Feith Regrets Not Pushing 'Law and Order' in Iraq The U.S. government has been criticized for many aspects of its handling of the Iraq war. But Douglas Feith, an architect of the war, says one of his biggest regrets is not convincing top Pentagon officials to pay more attention to law and order immediately after the fall of Baghdad in 2003.

Feith Regrets Not Pushing 'Law and Order' in Iraq

  • Download
  • <iframe src="https://www.npr.org/player/embed/89429658/89457895" width="100%" height="290" frameborder="0" scrolling="no" title="NPR embedded audio player">
  • Transcript


An architect of the war in Iraq insists that much of what you know about his role is not true.

Mr. DOUGLAS FEITH (Former Pentagon Official; Author): My narrative is at odds with this conventional wisdom.

INSKEEP: Former Pentagon official Douglas Feith has authored a book called "War and Decision."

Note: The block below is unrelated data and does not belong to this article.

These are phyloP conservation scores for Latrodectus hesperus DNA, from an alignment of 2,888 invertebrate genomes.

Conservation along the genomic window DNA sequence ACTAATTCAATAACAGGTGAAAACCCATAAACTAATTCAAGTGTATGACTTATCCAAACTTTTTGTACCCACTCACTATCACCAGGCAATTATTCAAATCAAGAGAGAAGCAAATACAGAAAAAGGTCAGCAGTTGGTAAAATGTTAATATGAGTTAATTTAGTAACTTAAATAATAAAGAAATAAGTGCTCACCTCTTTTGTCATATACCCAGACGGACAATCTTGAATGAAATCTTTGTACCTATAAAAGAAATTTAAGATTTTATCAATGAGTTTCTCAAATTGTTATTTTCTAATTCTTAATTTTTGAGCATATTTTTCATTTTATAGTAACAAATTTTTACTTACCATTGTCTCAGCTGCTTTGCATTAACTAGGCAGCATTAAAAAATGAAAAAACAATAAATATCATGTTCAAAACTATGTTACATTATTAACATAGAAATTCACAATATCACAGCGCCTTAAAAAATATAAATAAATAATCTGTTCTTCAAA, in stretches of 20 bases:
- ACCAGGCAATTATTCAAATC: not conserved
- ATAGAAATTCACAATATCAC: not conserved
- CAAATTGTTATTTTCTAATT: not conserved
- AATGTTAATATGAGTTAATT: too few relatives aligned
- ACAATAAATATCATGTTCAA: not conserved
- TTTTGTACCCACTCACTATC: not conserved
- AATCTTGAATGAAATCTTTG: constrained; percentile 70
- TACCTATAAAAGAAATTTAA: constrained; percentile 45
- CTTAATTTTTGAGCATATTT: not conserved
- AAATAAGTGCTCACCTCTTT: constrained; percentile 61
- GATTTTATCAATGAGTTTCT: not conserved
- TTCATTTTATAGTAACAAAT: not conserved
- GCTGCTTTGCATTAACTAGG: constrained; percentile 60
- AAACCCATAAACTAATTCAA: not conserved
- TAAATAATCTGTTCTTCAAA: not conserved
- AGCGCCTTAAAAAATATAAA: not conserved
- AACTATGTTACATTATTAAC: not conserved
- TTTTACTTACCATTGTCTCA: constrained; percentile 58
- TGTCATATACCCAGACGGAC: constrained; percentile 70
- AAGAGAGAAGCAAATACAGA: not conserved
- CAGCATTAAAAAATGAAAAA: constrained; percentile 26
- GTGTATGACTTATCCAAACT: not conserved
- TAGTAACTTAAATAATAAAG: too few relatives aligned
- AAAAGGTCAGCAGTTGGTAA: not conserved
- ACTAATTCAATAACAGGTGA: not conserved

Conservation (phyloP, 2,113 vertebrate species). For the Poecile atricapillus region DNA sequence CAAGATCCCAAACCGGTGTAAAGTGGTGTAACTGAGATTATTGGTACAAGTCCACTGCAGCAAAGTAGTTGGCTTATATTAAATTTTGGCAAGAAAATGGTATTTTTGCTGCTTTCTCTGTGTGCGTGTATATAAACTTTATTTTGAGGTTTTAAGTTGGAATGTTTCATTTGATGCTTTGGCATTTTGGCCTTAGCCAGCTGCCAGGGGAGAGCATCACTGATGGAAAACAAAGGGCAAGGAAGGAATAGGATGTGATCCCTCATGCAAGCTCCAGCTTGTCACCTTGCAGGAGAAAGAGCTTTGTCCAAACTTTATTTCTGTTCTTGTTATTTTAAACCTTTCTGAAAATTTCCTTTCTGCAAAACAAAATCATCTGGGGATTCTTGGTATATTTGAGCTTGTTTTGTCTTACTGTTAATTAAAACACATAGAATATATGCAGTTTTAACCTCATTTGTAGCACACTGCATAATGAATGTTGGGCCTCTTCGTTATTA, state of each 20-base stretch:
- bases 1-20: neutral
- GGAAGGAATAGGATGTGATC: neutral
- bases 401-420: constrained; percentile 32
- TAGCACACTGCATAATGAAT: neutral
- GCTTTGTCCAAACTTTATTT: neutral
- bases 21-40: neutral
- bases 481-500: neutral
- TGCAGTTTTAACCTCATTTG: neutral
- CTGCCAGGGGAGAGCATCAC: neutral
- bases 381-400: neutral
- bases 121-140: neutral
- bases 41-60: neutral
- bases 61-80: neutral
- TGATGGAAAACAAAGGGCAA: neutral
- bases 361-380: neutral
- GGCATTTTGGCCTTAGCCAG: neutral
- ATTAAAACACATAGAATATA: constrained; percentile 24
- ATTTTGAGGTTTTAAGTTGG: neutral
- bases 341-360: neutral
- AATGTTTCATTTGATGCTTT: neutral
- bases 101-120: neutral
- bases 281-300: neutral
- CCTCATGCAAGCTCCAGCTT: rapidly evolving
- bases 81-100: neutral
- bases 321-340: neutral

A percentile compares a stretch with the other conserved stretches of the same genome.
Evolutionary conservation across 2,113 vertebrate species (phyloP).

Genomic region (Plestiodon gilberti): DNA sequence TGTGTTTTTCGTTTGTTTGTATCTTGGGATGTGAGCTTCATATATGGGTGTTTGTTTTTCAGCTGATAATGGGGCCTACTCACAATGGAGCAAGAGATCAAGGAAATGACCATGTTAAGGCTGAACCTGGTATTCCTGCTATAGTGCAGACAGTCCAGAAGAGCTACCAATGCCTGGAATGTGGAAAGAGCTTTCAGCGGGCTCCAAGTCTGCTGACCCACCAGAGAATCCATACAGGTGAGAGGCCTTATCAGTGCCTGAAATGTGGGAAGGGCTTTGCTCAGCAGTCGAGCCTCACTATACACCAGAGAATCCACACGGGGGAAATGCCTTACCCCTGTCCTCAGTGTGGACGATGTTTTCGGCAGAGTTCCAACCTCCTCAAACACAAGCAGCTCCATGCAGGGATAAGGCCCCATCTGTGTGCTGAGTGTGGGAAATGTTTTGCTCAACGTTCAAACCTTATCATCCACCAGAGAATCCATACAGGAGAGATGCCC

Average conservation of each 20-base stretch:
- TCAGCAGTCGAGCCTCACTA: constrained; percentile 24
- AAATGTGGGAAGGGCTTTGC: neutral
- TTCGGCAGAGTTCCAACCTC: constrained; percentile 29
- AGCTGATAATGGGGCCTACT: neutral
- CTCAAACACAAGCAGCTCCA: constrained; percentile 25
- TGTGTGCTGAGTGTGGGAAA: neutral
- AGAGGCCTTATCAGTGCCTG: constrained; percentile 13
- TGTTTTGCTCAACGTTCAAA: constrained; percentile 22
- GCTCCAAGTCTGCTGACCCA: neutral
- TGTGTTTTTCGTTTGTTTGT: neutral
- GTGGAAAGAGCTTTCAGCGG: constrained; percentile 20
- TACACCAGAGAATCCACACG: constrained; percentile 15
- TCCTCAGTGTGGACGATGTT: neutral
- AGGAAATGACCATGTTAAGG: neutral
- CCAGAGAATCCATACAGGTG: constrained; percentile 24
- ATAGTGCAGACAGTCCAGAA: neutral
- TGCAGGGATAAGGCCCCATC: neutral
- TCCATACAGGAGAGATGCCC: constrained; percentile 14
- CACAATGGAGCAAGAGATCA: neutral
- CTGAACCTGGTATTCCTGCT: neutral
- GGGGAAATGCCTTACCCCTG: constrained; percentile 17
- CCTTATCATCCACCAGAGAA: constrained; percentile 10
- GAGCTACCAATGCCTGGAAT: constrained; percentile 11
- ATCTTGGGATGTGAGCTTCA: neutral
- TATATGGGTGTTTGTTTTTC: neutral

Mr. FEITH: A lot of the conventional wisdom really is wrong and was, you know, a self-serving story by people who were not relying on the actual record.

INSKEEP: Today and tomorrow, we'll hear Feith's version of that record. Before the fall of Baghdad five years ago, his office was planning for Iraq's future. A noted writer on Iraq, George Packer, compares Feith's performance to a top disaster official during Hurricane Katrina.

Mr. GEORGE PACKER (Writer): Douglas Feith was the Michael Brown of the Iraq War. The planning was such a fiasco, it was such a failure of imagination, of coordination that within two weeks of the fall of Baghdad, I think we were already in a very deep hole from which we still haven't dug our way out five years later. And that can be directly attributed to the failures of planning that took place in Feith's office before the war.

INSKEEP: Those early problems included a lack of security. Five years ago, Baghdad erupted in looting and fire and eventually in insurgency. These events seemed to surprise Pentagon officials, who had expected a short occupation. Yet when he came to our studios, Douglas Feith insisted his office produced a memo warning of the danger.